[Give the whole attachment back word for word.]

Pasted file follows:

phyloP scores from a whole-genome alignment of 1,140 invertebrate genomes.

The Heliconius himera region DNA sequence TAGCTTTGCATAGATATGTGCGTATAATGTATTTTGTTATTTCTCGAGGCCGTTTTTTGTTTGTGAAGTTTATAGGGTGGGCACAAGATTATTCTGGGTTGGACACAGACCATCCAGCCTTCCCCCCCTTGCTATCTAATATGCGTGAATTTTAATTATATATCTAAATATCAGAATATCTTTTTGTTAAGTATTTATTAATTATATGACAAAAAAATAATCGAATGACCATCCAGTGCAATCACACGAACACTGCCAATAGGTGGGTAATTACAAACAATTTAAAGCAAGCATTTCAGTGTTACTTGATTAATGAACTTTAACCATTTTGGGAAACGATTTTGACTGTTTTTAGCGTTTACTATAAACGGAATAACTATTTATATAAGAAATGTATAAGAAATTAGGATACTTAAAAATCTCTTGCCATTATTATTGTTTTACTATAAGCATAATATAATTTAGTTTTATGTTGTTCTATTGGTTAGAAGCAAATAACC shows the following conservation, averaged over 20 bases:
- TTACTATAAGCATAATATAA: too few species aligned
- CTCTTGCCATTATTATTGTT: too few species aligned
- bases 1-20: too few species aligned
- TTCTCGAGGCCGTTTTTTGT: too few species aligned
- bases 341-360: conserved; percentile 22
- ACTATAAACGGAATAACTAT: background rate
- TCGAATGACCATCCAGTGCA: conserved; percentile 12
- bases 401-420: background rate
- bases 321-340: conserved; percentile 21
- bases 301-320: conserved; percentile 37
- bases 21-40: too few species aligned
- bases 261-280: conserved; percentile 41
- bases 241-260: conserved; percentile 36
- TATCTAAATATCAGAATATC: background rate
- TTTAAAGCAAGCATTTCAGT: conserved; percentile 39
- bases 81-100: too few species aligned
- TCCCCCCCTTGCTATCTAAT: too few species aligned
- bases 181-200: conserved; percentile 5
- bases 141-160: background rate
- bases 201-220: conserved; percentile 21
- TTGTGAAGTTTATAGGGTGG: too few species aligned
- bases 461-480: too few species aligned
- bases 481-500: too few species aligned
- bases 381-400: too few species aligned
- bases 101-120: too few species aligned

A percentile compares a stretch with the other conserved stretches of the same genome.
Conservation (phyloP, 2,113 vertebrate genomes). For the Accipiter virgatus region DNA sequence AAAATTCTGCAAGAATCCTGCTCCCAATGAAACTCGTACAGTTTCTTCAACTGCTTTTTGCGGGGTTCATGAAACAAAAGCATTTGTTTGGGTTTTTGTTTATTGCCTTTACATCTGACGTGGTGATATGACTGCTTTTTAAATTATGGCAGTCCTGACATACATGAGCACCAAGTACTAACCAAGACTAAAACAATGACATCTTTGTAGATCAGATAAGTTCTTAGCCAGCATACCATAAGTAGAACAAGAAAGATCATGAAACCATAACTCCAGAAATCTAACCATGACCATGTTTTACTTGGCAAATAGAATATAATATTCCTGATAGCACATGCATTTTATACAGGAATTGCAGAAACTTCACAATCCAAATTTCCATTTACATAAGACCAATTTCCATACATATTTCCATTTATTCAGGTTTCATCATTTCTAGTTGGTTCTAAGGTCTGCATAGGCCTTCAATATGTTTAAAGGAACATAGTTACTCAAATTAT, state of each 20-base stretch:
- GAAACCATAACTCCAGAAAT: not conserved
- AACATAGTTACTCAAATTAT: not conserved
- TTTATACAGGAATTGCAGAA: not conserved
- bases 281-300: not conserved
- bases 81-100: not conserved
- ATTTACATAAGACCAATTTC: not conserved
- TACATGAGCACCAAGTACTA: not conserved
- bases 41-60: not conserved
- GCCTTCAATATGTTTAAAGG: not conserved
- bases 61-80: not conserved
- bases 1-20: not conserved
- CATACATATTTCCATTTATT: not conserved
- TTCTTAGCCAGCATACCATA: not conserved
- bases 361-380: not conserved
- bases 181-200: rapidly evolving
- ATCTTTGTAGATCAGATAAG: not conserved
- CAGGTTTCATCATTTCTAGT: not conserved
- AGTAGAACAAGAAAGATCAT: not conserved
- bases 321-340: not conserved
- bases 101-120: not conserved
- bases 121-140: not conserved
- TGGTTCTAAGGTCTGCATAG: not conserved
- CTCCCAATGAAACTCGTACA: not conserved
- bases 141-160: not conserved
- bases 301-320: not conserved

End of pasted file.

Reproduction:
phyloP scores from a whole-genome alignment of 1,140 invertebrate genomes.

The Heliconius himera region DNA sequence TAGCTTTGCATAGATATGTGCGTATAATGTATTTTGTTATTTCTCGAGGCCGTTTTTTGTTTGTGAAGTTTATAGGGTGGGCACAAGATTATTCTGGGTTGGACACAGACCATCCAGCCTTCCCCCCCTTGCTATCTAATATGCGTGAATTTTAATTATATATCTAAATATCAGAATATCTTTTTGTTAAGTATTTATTAATTATATGACAAAAAAATAATCGAATGACCATCCAGTGCAATCACACGAACACTGCCAATAGGTGGGTAATTACAAACAATTTAAAGCAAGCATTTCAGTGTTACTTGATTAATGAACTTTAACCATTTTGGGAAACGATTTTGACTGTTTTTAGCGTTTACTATAAACGGAATAACTATTTATATAAGAAATGTATAAGAAATTAGGATACTTAAAAATCTCTTGCCATTATTATTGTTTTACTATAAGCATAATATAATTTAGTTTTATGTTGTTCTATTGGTTAGAAGCAAATAACC shows the following conservation, averaged over 20 bases:
- TTACTATAAGCATAATATAA: too few species aligned
- CTCTTGCCATTATTATTGTT: too few species aligned
- bases 1-20: too few species aligned
- TTCTCGAGGCCGTTTTTTGT: too few species aligned
- bases 341-360: conserved; percentile 22
- ACTATAAACGGAATAACTAT: background rate
- TCGAATGACCATCCAGTGCA: conserved; percentile 12
- bases 401-420: background rate
- bases 321-340: conserved; percentile 21
- bases 301-320: conserved; percentile 37
- bases 21-40: too few species aligned
- bases 261-280: conserved; percentile 41
- bases 241-260: conserved; percentile 36
- TATCTAAATATCAGAATATC: background rate
- TTTAAAGCAAGCATTTCAGT: conserved; percentile 39
- bases 81-100: too few species aligned
- TCCCCCCCTTGCTATCTAAT: too few species aligned
- bases 181-200: conserved; percentile 5
- bases 141-160: background rate
- bases 201-220: conserved; percentile 21
- TTGTGAAGTTTATAGGGTGG: too few species aligned
- bases 461-480: too few species aligned
- bases 481-500: too few species aligned
- bases 381-400: too few species aligned
- bases 101-120: too few species aligned

A percentile compares a stretch with the other conserved stretches of the same genome.
Conservation (phyloP, 2,113 vertebrate genomes). For the Accipiter virgatus region DNA sequence AAAATTCTGCAAGAATCCTGCTCCCAATGAAACTCGTACAGTTTCTTCAACTGCTTTTTGCGGGGTTCATGAAACAAAAGCATTTGTTTGGGTTTTTGTTTATTGCCTTTACATCTGACGTGGTGATATGACTGCTTTTTAAATTATGGCAGTCCTGACATACATGAGCACCAAGTACTAACCAAGACTAAAACAATGACATCTTTGTAGATCAGATAAGTTCTTAGCCAGCATACCATAAGTAGAACAAGAAAGATCATGAAACCATAACTCCAGAAATCTAACCATGACCATGTTTTACTTGGCAAATAGAATATAATATTCCTGATAGCACATGCATTTTATACAGGAATTGCAGAAACTTCACAATCCAAATTTCCATTTACATAAGACCAATTTCCATACATATTTCCATTTATTCAGGTTTCATCATTTCTAGTTGGTTCTAAGGTCTGCATAGGCCTTCAATATGTTTAAAGGAACATAGTTACTCAAATTAT, state of each 20-base stretch:
- GAAACCATAACTCCAGAAAT: not conserved
- AACATAGTTACTCAAATTAT: not conserved
- TTTATACAGGAATTGCAGAA: not conserved
- bases 281-300: not conserved
- bases 81-100: not conserved
- ATTTACATAAGACCAATTTC: not conserved
- TACATGAGCACCAAGTACTA: not conserved
- bases 41-60: not conserved
- GCCTTCAATATGTTTAAAGG: not conserved
- bases 61-80: not conserved
- bases 1-20: not conserved
- CATACATATTTCCATTTATT: not conserved
- TTCTTAGCCAGCATACCATA: not conserved
- bases 361-380: not conserved
- bases 181-200: rapidly evolving
- ATCTTTGTAGATCAGATAAG: not conserved
- CAGGTTTCATCATTTCTAGT: not conserved
- AGTAGAACAAGAAAGATCAT: not conserved
- bases 321-340: not conserved
- bases 101-120: not conserved
- bases 121-140: not conserved
- TGGTTCTAAGGTCTGCATAG: not conserved
- CTCCCAATGAAACTCGTACA: not conserved
- bases 141-160: not conserved
- bases 301-320: not conserved